From Seaview—within minutes of my house—I’m on my bike with the rusted handlebars to meet up with old friends, and sail down the bay for an early lunch of crab croquettes in the Pines on the eastern end of the island.

With no cars (except emergency vehicles) on the island, you get around the old-fashioned way—on foot. I’ve spent hours at the beach watching couples pedal to the ocean with picnic essentials, and helping friends pull their small children in red wagons to the store.

 

But this nostalgic gem almost wasn’t: In 1962, master builder and municipal power broker Robert Moses wanted to build a four-lane highway along the beach for 20 miles. Plans were drawn, and Moses had a great track record of getting just about anything he wanted. But the residents here mobilized—they quickly picketed and appealed to elected representatives, and they won. A new bill was introduced making Fire Island a national seashore, and it’s now managed by the U.S. National Park Service.

Happily, Fire island remains under the radar. Sure, celebrities have been flocking to the island—discreetly—for decades. In the 1950s and 1960s, this was the mecca of the hip Broadway and movie crowd who avoided the Hamptons. Henry Fonda built a house here, as did Elizabeth Taylor and Montgomery Clift. Truman Capote wrote Breakfast at Tiffany’s here, and Diane von Furstenburg showed off her latest wrap dresses to an audience that included Halston, Giorgio Sant’Angelo, and Geoffrey Beene.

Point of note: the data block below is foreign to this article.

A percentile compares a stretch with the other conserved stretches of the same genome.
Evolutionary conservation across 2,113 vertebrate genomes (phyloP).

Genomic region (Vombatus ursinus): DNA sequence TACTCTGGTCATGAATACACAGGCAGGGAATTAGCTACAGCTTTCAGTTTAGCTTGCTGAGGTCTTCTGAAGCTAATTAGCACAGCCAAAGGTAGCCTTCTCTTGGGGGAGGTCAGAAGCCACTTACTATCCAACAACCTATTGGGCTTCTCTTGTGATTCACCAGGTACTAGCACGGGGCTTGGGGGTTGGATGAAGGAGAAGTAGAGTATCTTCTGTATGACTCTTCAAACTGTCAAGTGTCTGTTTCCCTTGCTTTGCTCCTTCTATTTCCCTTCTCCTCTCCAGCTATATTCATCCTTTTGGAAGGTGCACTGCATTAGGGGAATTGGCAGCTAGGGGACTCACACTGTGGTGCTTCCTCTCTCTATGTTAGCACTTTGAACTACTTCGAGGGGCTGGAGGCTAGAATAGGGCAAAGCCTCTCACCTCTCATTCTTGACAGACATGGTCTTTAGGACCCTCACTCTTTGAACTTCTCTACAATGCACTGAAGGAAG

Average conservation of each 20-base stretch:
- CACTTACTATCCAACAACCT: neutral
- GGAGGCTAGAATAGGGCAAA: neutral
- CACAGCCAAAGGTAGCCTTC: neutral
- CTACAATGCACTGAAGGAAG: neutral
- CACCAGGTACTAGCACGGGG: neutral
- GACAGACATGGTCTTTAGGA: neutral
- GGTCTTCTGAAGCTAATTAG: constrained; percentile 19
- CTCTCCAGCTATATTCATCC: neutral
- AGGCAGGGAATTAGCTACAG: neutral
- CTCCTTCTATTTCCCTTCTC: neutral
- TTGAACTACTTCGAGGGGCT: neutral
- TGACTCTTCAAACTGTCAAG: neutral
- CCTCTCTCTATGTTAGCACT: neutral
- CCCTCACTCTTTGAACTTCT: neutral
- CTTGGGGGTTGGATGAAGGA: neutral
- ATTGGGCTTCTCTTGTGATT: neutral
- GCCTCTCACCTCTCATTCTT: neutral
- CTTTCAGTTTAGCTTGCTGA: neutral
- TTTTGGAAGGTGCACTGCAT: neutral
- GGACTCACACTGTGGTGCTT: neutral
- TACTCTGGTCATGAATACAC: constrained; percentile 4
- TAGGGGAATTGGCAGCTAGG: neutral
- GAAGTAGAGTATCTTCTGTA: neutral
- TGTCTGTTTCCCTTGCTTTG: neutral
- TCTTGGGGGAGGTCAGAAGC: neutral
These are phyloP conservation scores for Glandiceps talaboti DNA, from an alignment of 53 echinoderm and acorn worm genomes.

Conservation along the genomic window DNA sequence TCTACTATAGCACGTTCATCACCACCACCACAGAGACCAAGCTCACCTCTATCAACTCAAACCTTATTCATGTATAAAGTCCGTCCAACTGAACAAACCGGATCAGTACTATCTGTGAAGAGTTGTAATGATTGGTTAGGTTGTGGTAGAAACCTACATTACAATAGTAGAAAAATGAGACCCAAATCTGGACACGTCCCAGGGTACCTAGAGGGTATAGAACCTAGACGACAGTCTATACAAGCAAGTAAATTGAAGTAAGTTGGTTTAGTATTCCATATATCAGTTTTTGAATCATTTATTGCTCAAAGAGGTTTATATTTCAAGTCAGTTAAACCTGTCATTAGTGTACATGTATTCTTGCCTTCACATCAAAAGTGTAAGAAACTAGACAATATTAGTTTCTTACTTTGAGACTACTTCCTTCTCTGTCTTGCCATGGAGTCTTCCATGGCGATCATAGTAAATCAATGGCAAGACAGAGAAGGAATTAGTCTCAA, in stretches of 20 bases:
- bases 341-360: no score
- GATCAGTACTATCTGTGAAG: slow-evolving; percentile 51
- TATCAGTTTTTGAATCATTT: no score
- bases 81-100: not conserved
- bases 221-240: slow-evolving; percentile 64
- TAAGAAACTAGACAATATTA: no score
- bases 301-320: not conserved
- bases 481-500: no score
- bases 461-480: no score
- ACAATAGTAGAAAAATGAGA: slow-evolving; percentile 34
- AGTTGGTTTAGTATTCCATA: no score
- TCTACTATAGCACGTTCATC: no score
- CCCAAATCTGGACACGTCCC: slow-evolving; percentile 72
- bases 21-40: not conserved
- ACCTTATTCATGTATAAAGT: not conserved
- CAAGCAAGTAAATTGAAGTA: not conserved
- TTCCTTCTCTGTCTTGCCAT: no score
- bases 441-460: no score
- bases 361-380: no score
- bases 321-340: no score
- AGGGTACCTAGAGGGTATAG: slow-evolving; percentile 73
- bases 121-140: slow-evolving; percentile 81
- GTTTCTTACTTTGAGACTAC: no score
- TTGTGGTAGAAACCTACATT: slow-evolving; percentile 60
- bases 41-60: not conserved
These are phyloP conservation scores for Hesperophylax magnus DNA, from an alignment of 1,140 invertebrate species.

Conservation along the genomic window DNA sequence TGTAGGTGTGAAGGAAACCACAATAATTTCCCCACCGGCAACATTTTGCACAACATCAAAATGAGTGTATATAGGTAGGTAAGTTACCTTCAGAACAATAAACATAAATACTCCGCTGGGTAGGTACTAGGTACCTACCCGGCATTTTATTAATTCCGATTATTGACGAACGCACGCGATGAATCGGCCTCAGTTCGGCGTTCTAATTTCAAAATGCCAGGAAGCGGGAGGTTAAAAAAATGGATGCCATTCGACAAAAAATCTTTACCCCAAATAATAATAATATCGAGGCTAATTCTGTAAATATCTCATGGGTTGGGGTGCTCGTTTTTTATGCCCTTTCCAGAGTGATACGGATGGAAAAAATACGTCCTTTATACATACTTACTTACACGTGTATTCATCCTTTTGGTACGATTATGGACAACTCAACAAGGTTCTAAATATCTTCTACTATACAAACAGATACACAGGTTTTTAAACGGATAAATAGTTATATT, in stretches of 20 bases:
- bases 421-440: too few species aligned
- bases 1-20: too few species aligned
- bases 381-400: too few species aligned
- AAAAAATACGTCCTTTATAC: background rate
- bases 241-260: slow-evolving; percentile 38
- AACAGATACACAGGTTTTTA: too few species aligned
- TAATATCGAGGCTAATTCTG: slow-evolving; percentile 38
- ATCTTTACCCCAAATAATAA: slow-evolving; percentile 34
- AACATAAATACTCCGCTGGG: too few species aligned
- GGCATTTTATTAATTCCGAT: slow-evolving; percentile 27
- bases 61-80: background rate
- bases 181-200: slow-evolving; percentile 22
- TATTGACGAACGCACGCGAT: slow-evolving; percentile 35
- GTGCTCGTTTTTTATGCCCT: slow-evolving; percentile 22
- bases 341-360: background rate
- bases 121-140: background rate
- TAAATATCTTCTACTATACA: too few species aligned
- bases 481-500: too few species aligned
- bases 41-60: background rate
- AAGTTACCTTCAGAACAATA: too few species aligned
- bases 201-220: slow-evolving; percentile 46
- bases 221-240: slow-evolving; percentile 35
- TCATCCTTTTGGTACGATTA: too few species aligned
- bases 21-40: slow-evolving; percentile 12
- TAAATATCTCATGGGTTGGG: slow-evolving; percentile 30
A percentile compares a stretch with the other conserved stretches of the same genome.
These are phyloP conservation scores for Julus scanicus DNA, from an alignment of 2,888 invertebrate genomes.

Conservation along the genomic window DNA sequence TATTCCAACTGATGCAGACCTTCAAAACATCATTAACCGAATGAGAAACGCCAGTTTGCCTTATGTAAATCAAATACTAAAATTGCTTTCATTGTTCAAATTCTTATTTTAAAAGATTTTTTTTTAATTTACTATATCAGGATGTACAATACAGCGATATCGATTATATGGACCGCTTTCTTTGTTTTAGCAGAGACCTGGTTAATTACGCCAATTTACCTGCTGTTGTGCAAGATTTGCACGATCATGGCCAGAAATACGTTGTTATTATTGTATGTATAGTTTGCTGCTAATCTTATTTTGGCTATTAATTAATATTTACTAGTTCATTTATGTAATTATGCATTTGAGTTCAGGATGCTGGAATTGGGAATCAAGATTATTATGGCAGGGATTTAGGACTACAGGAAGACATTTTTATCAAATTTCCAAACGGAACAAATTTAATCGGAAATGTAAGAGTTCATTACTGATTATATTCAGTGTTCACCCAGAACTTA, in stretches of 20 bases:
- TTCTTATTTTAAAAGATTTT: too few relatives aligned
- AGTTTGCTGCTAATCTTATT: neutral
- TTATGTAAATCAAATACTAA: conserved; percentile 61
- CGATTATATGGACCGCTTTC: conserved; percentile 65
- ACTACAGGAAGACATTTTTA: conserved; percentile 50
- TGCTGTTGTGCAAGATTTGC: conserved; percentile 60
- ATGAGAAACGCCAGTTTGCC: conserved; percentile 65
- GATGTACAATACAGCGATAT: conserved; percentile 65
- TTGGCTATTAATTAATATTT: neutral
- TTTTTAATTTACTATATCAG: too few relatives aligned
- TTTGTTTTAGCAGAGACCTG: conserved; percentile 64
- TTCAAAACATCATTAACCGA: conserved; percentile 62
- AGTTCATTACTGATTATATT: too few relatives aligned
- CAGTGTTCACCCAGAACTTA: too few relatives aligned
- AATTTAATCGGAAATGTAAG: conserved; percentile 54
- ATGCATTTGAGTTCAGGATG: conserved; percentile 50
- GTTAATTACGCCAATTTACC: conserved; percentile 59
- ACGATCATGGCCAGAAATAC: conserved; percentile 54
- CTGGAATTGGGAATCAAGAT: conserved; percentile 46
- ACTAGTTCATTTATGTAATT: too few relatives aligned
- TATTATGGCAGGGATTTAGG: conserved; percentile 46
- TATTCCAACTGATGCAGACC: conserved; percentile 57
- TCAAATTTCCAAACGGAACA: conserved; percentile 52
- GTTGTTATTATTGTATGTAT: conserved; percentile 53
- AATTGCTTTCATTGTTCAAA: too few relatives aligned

Today, it’s not unusual to bump into actress and comedian Tina Fey having dinner at Le Dock in Fair Harbor, or Calvin Klein entertaining down at the Pines. But the real thrills, especially for me, involve running into the friends you haven’t seen since last summer—while climbing up the 156 steps of the Fire Island Lighthouse for a stunning ocean view.

In the most populous community on the island, Ocean Beach, family traditions thrive: Kids walk with their parents to get their favorite ice-cream flavors from Scoops—served in traditional waffle cones. And on Sunday mornings, Rachel’s Bakery in Ocean Beach is a bustling haven smelling of warm, fresh bread, scones, and muffins, and fresh eggs.

And thanks to the fight against Robert Moses, there is still no road linking all the communities, but in a given day you can walk the entire island on the hard sand along the beach, from the original Fire Island Lighthouse on the west end all the way to the Moriches Inlet on the east end (which takes an entire day—but you can hop a water taxi back).

The population of Fire Island fluctuates wildly—from 292 year-round residents to around 100,000 in the days before and after Independence Day in the summer. But for me, the longest awaited holiday is “tumbleweed Tuesday,” the Tuesday after Labor Day. That’s when summer visitors and renters vacate the island, and everything seems to exhale with the ocean breeze under the most memorable golden sunset.